Today in Trinidad and Tobago it is politically correct for nationals of African descent, (myself included) to don African wear and display our African-ness in celebration of the August 1st Proclamation of the Emancipation of African Slaves in the British colonies.
I’ve never been politically correct and I certainly have never been able to "celebrate" this auspicious proclamation. As far as I am concerned it is a load of bull spoken to the ignorant masses to bind them into the controllable pen of anger and revenge.
Trinidad was never a slave society and in my humble opinion, residents of this twin island country are more enslaved now, than at any point in the history of our nation.
I thank God everyday, I was born a free person and I am able without concern to voice my opinions and to traverse paths my foreparents dared not thread. I also understand the context in which commemoration of the Proclamation of Emancipation, can be observed. But certainly donning 'African styled" couture and dancing in Masai inspired costumes to the rhythmn of drums is not the way to go.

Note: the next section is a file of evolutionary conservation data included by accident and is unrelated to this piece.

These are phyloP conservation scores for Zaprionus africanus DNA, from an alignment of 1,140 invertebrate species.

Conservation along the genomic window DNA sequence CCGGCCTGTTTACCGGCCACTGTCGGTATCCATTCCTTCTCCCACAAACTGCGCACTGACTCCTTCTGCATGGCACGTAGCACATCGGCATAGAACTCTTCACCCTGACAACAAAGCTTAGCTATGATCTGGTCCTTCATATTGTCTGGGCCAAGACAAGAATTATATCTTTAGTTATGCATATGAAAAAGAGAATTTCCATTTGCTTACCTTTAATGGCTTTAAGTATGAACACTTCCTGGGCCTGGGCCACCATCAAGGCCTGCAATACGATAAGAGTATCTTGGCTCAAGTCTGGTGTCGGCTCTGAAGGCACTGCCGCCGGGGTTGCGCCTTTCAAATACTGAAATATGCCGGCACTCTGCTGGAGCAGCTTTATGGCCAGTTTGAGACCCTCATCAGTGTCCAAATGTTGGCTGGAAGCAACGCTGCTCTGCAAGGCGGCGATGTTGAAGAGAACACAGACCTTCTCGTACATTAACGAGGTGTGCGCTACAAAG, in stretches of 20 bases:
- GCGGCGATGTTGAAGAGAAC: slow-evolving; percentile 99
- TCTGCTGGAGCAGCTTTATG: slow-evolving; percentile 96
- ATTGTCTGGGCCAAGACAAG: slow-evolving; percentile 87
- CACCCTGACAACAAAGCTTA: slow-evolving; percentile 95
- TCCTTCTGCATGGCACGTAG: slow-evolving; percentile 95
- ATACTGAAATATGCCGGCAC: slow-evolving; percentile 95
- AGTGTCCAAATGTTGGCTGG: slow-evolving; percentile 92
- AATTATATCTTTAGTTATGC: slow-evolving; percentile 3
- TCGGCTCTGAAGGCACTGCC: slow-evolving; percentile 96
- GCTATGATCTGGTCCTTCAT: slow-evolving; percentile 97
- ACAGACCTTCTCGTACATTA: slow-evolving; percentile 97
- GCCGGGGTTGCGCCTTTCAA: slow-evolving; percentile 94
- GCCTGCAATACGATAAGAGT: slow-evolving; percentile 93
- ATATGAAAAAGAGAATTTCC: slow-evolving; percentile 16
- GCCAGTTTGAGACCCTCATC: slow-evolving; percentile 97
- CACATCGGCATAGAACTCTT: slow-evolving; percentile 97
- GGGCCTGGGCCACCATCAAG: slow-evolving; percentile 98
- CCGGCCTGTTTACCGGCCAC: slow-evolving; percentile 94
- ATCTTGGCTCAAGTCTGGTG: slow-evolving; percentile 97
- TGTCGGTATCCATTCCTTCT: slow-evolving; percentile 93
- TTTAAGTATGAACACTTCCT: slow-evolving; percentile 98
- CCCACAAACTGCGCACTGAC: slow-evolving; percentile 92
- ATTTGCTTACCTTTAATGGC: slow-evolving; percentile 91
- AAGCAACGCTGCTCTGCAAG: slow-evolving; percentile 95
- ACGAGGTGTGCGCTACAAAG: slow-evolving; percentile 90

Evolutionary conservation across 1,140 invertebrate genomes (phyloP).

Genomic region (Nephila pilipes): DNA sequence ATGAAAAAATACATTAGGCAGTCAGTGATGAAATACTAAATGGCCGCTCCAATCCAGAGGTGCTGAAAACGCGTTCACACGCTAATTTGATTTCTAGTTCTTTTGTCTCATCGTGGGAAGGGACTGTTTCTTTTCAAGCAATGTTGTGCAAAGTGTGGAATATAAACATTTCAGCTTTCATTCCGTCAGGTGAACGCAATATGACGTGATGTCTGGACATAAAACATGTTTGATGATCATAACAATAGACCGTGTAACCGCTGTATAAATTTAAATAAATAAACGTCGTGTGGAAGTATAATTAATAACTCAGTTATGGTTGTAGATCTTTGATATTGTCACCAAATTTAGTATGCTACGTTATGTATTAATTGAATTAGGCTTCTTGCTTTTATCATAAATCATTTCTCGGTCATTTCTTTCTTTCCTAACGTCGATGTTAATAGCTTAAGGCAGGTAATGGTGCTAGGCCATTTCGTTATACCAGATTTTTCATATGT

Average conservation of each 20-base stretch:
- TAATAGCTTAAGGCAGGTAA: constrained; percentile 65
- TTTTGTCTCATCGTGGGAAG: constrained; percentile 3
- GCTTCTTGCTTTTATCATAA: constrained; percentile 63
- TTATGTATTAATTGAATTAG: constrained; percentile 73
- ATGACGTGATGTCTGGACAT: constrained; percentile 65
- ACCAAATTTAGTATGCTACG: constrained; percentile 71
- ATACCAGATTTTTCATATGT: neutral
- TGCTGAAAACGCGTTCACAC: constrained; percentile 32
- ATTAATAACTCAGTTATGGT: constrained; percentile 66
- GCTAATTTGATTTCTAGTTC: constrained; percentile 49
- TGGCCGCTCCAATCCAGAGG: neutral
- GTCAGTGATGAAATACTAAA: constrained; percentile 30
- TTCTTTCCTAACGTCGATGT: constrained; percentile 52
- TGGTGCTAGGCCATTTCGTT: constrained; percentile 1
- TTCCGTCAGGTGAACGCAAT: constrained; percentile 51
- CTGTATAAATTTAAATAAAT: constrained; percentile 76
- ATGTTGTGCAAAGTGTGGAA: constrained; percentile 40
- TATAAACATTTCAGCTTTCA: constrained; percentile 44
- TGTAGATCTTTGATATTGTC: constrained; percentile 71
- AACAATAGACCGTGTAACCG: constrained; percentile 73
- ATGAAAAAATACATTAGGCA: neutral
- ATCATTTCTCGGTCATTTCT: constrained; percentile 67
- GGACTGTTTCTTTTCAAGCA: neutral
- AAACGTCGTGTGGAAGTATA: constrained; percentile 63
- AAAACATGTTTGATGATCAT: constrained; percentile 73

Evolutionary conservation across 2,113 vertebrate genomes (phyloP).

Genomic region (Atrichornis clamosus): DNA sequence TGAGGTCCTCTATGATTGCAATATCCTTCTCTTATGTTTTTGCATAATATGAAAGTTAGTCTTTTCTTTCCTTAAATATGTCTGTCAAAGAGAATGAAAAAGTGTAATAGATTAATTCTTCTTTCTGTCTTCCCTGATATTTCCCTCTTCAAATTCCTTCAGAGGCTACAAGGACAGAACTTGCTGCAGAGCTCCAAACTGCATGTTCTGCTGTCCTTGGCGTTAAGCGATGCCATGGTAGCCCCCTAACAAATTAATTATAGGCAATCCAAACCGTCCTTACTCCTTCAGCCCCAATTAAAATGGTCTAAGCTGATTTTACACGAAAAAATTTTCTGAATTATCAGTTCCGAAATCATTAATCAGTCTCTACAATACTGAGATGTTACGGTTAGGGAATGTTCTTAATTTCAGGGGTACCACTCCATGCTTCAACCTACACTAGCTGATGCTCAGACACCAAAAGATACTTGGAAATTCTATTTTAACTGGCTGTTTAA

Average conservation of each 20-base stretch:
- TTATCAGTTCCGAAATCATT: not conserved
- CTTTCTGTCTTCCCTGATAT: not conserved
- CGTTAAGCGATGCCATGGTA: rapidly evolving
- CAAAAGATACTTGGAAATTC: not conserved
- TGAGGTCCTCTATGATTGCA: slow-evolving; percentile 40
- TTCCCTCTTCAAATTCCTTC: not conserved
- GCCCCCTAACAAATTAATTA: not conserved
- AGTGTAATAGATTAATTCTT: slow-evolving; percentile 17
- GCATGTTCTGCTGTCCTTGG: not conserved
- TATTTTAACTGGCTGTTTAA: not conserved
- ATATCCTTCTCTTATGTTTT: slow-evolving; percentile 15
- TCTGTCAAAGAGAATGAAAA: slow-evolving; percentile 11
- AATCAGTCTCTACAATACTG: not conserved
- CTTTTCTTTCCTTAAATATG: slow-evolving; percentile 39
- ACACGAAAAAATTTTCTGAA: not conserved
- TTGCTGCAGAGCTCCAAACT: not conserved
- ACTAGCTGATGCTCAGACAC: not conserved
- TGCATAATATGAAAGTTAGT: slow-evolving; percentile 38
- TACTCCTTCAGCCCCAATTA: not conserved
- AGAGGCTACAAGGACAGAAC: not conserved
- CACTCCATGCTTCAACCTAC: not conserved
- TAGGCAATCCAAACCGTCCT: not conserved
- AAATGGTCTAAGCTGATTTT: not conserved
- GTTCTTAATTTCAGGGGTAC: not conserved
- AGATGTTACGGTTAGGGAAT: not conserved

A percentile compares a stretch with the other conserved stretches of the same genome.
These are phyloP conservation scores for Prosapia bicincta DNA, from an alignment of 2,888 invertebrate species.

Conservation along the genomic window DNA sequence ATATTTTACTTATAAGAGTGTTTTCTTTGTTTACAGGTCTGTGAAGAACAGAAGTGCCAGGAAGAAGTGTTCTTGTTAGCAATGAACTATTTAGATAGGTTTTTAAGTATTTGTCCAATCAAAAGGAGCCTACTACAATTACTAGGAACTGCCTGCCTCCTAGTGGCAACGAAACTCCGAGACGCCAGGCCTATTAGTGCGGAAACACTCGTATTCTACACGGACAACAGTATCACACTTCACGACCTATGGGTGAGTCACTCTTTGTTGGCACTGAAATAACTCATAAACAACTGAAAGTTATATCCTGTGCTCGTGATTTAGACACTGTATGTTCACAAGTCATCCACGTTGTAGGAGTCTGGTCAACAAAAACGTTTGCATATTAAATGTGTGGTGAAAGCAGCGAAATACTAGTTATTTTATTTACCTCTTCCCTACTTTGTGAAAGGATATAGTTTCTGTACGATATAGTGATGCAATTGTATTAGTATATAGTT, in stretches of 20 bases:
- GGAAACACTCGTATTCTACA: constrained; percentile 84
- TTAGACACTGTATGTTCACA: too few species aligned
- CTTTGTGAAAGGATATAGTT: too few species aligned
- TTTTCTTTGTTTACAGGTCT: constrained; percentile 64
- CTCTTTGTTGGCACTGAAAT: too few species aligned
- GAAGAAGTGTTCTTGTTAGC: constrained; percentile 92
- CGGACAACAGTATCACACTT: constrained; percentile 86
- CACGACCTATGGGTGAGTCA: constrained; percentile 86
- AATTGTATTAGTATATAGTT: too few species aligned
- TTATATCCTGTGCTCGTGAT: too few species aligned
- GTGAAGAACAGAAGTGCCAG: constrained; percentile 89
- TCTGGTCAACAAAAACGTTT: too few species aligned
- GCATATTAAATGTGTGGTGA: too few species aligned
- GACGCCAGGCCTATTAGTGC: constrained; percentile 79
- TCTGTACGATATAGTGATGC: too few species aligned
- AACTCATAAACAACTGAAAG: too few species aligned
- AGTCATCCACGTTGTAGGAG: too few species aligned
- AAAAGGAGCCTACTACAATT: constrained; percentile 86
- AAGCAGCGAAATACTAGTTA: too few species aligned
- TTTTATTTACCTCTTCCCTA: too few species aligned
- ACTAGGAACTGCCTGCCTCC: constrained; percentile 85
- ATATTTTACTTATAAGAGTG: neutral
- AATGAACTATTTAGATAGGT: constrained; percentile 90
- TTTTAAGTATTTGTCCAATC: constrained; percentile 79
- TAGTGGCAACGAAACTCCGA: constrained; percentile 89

Dr Kwame Nantambu's book "Egypt and Afrocentric Geopolitics" is a starting point for any student desiring true emancipation. Its message can help the reader change focus from the insulting perception of what it means to be African to understanding the quality, quantity of the contributions and the accomplishments of the African diaspora to the world through the ages.
Today certainly isn't a day for celebration. There is nothing to celebrate while the African continent is torn apart by civil war and political turmoil. Nothing!